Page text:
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Balancing act: Climate models highlight options for sustainable agriculture

Massively reducing cotton and canola crops in favour of summer vegetables, stone fruit and citrus could be the key to Australian agriculture realising some of the potential benefits predicted by the recent Intergenerational Report. 

I’ve been working with a national team to map climate models looking 100 years into the future that show we can boost food security and economic outcomes from agriculture.  

We’ve been exploring how a ‘business as usual’ approach to cropping compares to changing the type and location of crops grown in Australia. 

Our modelling, based on the Murrumbidgee Irrigation Area (MIA), found that simply reducing the volume of crops we grow to align with reduced water availability would reduce revenues by nearly 30 percent. 

But a focus on different crops and increasing the production of fruit and vegetables could make agriculture 30 percent more profitable using the same amount of water. 

We found that by doubling the amount of area dedicated to horticulture – summer crops like zucchini and tomatoes, for example – significantly improves the profitability of agriculture in the MIA. 

The most water efficient solution generated by the model also favoured increased planting of other horticultural crops such as citrus, vines and stone fruits with a drastic reduction in cotton and canola which have large water requirements. 

But drastically reducing broadacre crops of cotton and canola is hardly a simple solution and unlikely to be a popular one. 

The perishable nature of horticultural crops would require investment in infrastructure, transport and processing.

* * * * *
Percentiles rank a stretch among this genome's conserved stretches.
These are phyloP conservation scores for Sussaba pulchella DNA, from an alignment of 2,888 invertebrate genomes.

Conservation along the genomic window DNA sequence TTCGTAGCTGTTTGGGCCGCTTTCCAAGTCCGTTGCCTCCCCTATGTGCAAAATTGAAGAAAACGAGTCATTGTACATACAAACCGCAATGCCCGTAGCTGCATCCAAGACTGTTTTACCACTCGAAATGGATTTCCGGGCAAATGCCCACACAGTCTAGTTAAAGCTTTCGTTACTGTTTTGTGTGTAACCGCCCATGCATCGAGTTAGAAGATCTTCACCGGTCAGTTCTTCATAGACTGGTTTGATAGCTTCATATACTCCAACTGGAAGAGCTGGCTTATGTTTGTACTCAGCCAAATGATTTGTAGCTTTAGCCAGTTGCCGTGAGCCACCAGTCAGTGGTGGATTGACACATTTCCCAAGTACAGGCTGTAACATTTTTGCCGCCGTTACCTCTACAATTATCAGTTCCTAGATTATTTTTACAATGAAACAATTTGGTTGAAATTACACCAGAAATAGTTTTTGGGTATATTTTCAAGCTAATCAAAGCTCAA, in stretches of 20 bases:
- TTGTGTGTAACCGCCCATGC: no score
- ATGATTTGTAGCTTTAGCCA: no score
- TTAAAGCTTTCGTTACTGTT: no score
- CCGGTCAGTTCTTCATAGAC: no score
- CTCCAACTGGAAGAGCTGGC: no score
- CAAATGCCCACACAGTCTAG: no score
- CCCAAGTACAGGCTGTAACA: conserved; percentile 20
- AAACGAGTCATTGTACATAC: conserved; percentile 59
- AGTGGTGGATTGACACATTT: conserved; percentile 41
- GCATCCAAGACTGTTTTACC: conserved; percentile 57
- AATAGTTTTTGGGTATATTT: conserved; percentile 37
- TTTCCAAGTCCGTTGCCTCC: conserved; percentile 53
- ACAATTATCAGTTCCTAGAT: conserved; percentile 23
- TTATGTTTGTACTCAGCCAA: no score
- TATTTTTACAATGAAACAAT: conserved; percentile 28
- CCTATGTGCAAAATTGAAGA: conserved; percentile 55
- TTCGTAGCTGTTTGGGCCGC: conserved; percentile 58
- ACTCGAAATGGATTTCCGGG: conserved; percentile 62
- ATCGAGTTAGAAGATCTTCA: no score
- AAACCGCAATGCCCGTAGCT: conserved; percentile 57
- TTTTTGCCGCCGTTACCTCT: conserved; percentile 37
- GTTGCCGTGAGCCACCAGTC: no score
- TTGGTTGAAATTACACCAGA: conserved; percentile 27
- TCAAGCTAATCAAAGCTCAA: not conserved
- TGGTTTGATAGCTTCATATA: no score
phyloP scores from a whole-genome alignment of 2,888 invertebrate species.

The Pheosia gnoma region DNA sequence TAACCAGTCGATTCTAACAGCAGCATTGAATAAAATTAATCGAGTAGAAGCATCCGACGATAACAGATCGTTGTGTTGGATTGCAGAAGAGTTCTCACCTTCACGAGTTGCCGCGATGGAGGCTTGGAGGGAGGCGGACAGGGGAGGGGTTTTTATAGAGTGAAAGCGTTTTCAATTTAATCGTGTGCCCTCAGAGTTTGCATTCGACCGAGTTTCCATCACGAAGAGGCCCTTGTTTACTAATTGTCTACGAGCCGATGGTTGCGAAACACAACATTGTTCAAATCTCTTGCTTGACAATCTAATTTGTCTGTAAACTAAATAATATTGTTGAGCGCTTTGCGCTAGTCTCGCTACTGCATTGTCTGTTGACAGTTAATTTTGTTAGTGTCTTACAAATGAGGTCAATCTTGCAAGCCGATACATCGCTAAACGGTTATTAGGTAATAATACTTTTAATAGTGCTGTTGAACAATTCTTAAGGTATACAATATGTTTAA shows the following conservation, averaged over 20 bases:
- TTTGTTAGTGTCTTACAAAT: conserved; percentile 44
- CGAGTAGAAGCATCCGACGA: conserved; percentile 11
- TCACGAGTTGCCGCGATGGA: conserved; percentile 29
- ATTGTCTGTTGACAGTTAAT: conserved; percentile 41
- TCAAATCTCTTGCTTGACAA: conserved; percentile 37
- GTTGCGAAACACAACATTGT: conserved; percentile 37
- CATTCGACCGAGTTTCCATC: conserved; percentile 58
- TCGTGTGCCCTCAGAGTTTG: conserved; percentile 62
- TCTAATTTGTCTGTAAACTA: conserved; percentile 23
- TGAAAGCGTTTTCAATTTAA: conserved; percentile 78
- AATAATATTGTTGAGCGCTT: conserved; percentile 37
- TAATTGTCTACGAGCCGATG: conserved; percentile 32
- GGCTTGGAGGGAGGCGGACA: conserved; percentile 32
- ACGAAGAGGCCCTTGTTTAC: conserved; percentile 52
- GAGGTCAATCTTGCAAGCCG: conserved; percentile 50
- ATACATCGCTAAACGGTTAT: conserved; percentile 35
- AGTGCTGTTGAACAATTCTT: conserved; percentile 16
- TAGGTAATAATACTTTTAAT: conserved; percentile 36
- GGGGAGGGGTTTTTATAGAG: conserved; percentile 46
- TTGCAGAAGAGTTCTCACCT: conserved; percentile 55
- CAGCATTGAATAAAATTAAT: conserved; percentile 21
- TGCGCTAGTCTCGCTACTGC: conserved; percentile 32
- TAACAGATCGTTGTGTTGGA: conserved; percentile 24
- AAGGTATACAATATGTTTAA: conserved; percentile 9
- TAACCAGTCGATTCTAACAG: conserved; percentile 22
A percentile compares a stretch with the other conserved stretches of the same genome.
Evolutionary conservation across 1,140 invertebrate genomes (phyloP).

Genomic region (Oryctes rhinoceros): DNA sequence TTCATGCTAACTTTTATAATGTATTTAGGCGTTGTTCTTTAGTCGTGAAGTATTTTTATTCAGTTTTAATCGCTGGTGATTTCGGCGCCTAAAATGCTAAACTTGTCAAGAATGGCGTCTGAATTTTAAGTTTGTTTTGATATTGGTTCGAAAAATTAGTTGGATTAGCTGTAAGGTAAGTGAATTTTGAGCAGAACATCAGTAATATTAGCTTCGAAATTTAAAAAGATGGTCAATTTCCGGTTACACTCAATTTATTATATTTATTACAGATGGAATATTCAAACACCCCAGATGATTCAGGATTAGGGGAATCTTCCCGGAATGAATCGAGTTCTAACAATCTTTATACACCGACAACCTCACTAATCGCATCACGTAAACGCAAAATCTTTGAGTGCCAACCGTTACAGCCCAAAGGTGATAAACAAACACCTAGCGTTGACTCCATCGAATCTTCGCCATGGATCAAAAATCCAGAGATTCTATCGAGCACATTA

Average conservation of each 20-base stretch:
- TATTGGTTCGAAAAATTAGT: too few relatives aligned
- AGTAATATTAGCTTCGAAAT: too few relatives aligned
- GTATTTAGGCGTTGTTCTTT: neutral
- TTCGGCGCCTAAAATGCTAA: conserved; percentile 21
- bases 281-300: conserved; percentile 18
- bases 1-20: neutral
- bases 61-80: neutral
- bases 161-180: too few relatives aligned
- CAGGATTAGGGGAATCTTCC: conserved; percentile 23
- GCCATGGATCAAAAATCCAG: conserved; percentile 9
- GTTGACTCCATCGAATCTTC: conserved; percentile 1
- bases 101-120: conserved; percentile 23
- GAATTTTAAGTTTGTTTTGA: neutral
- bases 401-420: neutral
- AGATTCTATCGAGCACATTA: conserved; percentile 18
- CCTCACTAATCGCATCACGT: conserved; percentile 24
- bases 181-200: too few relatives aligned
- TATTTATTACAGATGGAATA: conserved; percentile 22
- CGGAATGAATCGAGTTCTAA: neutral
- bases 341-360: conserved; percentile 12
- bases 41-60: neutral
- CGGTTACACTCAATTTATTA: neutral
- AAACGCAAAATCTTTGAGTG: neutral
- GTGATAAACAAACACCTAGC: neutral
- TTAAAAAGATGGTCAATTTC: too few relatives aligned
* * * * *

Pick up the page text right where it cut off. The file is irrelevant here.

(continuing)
This presents opportunities for Australia to increase the value of commodities for export and develop regional employment in food processing, but it would mean a major shift for the sector. 

Our research aims to demonstrate how modelling tools can provide decisionmakers with key data and explore a variety of options when shaping policy on how to manage climate change.  

With a rapidly changing climate and population increases, governments and farmers alike can use these tools to make sensible policy and operational decisions now so they can mitigate the worst of the effects in the future. 

The predictive method we’re using has the advantage of being able to consider many climate change models at once, making them more robust and offering greater confidence. 

The recent release of the Intergenerational Report shows just what we are likely to be up against, so having these models that can consider all the data will help us make better decisions for our changing future. 

Marcus Randall is Professor of Informatics with the Bond Business School’s Centre for Data Analytics. 

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